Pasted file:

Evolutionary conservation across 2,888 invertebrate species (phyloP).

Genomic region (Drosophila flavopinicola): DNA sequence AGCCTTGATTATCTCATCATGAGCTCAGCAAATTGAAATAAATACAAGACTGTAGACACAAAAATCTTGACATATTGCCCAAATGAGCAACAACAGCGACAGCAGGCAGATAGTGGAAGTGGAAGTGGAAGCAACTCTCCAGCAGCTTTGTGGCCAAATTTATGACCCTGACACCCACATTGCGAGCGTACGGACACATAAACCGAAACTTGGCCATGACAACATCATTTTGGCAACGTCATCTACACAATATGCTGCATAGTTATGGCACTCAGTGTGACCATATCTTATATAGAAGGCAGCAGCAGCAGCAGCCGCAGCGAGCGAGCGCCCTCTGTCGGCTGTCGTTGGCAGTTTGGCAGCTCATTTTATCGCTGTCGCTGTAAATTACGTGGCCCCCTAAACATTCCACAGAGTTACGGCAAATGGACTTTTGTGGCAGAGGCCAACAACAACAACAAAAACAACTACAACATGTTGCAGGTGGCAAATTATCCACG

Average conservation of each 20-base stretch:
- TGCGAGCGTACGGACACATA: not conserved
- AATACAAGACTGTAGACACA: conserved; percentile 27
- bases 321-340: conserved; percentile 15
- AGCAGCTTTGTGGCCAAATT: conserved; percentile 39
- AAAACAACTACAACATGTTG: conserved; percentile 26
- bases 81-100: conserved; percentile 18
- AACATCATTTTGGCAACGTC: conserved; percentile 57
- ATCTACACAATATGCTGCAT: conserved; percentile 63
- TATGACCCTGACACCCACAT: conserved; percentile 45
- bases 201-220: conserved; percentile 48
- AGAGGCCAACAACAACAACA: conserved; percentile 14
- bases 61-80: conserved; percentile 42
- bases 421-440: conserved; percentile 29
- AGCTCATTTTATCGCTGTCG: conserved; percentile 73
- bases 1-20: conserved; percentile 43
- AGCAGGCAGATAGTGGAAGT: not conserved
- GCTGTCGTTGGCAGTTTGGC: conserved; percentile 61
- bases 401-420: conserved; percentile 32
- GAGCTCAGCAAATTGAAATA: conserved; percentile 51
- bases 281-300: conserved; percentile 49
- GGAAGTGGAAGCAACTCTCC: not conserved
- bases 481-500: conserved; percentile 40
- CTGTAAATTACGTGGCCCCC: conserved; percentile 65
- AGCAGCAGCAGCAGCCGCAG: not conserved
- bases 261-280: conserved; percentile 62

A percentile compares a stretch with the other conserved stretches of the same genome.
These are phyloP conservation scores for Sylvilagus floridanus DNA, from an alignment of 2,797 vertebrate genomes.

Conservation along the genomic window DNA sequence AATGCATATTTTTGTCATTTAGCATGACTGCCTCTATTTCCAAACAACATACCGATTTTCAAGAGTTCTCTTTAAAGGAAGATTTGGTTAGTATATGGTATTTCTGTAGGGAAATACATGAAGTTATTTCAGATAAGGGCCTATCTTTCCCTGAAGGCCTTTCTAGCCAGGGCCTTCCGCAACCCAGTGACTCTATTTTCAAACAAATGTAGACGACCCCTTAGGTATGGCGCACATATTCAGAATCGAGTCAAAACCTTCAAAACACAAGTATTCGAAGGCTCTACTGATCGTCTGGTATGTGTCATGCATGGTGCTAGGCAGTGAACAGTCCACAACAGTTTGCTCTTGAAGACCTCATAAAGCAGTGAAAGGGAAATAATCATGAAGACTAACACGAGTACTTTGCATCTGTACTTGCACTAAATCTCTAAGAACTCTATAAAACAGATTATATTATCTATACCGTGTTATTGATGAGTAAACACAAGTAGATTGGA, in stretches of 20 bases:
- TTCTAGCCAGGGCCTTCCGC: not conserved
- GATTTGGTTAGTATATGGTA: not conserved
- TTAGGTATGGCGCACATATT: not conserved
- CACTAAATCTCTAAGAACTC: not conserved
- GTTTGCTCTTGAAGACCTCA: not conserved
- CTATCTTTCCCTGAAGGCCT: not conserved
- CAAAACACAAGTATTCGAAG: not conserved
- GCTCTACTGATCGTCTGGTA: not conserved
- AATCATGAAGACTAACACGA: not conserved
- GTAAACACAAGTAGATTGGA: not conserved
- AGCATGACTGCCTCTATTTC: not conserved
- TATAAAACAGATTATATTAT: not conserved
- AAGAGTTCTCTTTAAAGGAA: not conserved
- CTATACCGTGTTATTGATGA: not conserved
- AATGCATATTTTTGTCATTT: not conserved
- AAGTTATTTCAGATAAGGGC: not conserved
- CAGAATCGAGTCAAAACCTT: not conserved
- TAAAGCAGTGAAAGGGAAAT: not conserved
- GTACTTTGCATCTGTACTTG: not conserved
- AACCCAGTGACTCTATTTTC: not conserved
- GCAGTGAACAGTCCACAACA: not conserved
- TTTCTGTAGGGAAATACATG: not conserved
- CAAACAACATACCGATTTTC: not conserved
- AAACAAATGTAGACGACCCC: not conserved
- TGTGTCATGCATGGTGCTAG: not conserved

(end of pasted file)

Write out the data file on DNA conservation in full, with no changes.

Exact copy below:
Evolutionary conservation across 2,888 invertebrate species (phyloP).

Genomic region (Drosophila flavopinicola): DNA sequence AGCCTTGATTATCTCATCATGAGCTCAGCAAATTGAAATAAATACAAGACTGTAGACACAAAAATCTTGACATATTGCCCAAATGAGCAACAACAGCGACAGCAGGCAGATAGTGGAAGTGGAAGTGGAAGCAACTCTCCAGCAGCTTTGTGGCCAAATTTATGACCCTGACACCCACATTGCGAGCGTACGGACACATAAACCGAAACTTGGCCATGACAACATCATTTTGGCAACGTCATCTACACAATATGCTGCATAGTTATGGCACTCAGTGTGACCATATCTTATATAGAAGGCAGCAGCAGCAGCAGCCGCAGCGAGCGAGCGCCCTCTGTCGGCTGTCGTTGGCAGTTTGGCAGCTCATTTTATCGCTGTCGCTGTAAATTACGTGGCCCCCTAAACATTCCACAGAGTTACGGCAAATGGACTTTTGTGGCAGAGGCCAACAACAACAACAAAAACAACTACAACATGTTGCAGGTGGCAAATTATCCACG

Average conservation of each 20-base stretch:
- TGCGAGCGTACGGACACATA: not conserved
- AATACAAGACTGTAGACACA: conserved; percentile 27
- bases 321-340: conserved; percentile 15
- AGCAGCTTTGTGGCCAAATT: conserved; percentile 39
- AAAACAACTACAACATGTTG: conserved; percentile 26
- bases 81-100: conserved; percentile 18
- AACATCATTTTGGCAACGTC: conserved; percentile 57
- ATCTACACAATATGCTGCAT: conserved; percentile 63
- TATGACCCTGACACCCACAT: conserved; percentile 45
- bases 201-220: conserved; percentile 48
- AGAGGCCAACAACAACAACA: conserved; percentile 14
- bases 61-80: conserved; percentile 42
- bases 421-440: conserved; percentile 29
- AGCTCATTTTATCGCTGTCG: conserved; percentile 73
- bases 1-20: conserved; percentile 43
- AGCAGGCAGATAGTGGAAGT: not conserved
- GCTGTCGTTGGCAGTTTGGC: conserved; percentile 61
- bases 401-420: conserved; percentile 32
- GAGCTCAGCAAATTGAAATA: conserved; percentile 51
- bases 281-300: conserved; percentile 49
- GGAAGTGGAAGCAACTCTCC: not conserved
- bases 481-500: conserved; percentile 40
- CTGTAAATTACGTGGCCCCC: conserved; percentile 65
- AGCAGCAGCAGCAGCCGCAG: not conserved
- bases 261-280: conserved; percentile 62

A percentile compares a stretch with the other conserved stretches of the same genome.
These are phyloP conservation scores for Sylvilagus floridanus DNA, from an alignment of 2,797 vertebrate genomes.

Conservation along the genomic window DNA sequence AATGCATATTTTTGTCATTTAGCATGACTGCCTCTATTTCCAAACAACATACCGATTTTCAAGAGTTCTCTTTAAAGGAAGATTTGGTTAGTATATGGTATTTCTGTAGGGAAATACATGAAGTTATTTCAGATAAGGGCCTATCTTTCCCTGAAGGCCTTTCTAGCCAGGGCCTTCCGCAACCCAGTGACTCTATTTTCAAACAAATGTAGACGACCCCTTAGGTATGGCGCACATATTCAGAATCGAGTCAAAACCTTCAAAACACAAGTATTCGAAGGCTCTACTGATCGTCTGGTATGTGTCATGCATGGTGCTAGGCAGTGAACAGTCCACAACAGTTTGCTCTTGAAGACCTCATAAAGCAGTGAAAGGGAAATAATCATGAAGACTAACACGAGTACTTTGCATCTGTACTTGCACTAAATCTCTAAGAACTCTATAAAACAGATTATATTATCTATACCGTGTTATTGATGAGTAAACACAAGTAGATTGGA, in stretches of 20 bases:
- TTCTAGCCAGGGCCTTCCGC: not conserved
- GATTTGGTTAGTATATGGTA: not conserved
- TTAGGTATGGCGCACATATT: not conserved
- CACTAAATCTCTAAGAACTC: not conserved
- GTTTGCTCTTGAAGACCTCA: not conserved
- CTATCTTTCCCTGAAGGCCT: not conserved
- CAAAACACAAGTATTCGAAG: not conserved
- GCTCTACTGATCGTCTGGTA: not conserved
- AATCATGAAGACTAACACGA: not conserved
- GTAAACACAAGTAGATTGGA: not conserved
- AGCATGACTGCCTCTATTTC: not conserved
- TATAAAACAGATTATATTAT: not conserved
- AAGAGTTCTCTTTAAAGGAA: not conserved
- CTATACCGTGTTATTGATGA: not conserved
- AATGCATATTTTTGTCATTT: not conserved
- AAGTTATTTCAGATAAGGGC: not conserved
- CAGAATCGAGTCAAAACCTT: not conserved
- TAAAGCAGTGAAAGGGAAAT: not conserved
- GTACTTTGCATCTGTACTTG: not conserved
- AACCCAGTGACTCTATTTTC: not conserved
- GCAGTGAACAGTCCACAACA: not conserved
- TTTCTGTAGGGAAATACATG: not conserved
- CAAACAACATACCGATTTTC: not conserved
- AAACAAATGTAGACGACCCC: not conserved
- TGTGTCATGCATGGTGCTAG: not conserved